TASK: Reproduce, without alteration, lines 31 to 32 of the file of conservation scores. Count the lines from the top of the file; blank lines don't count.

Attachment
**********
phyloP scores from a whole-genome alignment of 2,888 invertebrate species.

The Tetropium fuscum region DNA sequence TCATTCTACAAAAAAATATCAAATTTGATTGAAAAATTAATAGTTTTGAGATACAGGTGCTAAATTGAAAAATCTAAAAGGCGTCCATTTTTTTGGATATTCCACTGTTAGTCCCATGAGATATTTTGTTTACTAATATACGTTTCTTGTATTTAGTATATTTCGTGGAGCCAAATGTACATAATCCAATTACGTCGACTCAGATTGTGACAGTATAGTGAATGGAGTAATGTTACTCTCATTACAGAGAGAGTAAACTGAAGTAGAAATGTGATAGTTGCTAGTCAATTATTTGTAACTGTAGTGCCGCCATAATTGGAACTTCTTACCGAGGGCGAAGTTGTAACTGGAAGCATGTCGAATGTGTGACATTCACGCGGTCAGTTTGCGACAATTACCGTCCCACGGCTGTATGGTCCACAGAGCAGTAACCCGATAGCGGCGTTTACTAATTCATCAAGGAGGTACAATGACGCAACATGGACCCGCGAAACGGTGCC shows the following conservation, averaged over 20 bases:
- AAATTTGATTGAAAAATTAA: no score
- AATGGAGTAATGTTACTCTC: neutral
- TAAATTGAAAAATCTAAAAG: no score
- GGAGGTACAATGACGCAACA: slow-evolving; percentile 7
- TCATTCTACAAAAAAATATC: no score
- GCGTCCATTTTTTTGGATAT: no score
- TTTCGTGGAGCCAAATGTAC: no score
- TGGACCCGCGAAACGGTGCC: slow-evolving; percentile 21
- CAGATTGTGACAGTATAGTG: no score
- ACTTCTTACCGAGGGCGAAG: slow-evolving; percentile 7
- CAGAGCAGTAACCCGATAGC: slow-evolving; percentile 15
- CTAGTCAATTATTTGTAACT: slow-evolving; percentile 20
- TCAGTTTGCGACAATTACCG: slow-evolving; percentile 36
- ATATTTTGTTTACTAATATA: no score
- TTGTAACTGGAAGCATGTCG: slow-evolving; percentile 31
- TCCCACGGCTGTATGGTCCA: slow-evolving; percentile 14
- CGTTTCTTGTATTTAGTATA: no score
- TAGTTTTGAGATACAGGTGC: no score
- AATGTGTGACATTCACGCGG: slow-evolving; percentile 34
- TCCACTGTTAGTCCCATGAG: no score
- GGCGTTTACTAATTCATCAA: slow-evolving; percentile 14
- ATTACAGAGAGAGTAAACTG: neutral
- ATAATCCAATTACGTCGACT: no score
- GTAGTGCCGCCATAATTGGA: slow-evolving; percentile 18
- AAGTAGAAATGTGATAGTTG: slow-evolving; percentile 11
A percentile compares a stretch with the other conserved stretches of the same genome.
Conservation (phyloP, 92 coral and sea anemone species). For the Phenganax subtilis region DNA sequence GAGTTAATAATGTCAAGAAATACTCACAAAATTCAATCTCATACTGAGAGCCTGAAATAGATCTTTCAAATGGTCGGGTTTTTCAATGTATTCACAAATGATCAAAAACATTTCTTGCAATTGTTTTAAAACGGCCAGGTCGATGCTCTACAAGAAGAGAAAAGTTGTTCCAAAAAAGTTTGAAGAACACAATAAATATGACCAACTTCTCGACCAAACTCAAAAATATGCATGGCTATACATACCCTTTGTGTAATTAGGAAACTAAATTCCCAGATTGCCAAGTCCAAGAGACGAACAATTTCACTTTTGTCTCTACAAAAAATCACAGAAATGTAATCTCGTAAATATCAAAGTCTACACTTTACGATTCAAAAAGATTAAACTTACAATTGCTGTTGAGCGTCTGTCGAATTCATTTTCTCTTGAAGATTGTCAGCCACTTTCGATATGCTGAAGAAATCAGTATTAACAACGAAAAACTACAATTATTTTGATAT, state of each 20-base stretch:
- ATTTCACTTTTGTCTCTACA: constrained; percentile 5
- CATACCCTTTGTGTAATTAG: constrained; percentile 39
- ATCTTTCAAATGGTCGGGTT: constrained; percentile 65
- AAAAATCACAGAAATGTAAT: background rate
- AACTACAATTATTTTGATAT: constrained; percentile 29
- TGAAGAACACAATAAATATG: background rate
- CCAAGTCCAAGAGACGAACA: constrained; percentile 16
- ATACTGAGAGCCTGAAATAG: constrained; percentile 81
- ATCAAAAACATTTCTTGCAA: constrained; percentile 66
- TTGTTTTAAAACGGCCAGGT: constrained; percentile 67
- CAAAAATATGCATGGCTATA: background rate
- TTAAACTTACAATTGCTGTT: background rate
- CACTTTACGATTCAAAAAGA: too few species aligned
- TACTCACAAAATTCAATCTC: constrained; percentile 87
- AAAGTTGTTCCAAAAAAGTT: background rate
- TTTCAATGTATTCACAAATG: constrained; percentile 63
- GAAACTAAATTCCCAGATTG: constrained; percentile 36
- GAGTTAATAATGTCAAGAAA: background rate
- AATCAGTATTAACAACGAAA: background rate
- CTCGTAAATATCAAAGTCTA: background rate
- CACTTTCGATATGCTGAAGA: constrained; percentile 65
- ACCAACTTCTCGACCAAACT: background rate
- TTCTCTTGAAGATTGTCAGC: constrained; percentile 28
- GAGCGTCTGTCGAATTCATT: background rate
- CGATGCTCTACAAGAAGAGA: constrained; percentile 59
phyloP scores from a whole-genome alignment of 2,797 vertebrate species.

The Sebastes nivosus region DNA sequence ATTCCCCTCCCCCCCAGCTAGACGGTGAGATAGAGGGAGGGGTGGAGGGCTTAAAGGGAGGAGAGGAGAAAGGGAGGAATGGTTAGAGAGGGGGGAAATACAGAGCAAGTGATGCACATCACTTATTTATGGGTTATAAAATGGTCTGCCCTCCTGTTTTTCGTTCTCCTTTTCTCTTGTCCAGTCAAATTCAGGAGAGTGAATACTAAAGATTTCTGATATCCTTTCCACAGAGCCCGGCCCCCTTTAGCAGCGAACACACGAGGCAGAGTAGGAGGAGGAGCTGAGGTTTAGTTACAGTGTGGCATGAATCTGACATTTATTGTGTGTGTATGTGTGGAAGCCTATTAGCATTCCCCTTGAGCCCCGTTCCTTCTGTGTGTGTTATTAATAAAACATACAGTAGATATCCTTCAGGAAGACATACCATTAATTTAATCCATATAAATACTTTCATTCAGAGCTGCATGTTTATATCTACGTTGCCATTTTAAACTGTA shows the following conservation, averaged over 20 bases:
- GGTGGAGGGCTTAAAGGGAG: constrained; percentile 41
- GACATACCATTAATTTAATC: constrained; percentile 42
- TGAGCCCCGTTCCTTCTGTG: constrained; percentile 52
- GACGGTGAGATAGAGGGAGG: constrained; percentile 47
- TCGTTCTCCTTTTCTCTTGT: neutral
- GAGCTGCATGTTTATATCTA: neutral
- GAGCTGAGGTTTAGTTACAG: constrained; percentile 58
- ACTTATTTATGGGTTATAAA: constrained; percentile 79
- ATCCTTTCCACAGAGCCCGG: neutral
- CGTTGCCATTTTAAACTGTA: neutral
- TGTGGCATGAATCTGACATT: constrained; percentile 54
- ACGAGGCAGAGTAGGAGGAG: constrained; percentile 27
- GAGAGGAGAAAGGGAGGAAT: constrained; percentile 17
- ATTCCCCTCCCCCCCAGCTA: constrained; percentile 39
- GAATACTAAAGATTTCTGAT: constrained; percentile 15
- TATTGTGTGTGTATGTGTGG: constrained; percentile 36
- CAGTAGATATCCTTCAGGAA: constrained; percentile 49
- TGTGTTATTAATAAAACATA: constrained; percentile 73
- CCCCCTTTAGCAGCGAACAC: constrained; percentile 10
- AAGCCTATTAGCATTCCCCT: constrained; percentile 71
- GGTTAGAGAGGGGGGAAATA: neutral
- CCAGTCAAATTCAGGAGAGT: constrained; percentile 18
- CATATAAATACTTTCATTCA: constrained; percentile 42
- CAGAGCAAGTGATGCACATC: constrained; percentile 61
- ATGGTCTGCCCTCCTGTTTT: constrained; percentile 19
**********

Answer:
- CATACCCTTTGTGTAATTAG: constrained; percentile 39
- ATCTTTCAAATGGTCGGGTT: constrained; percentile 65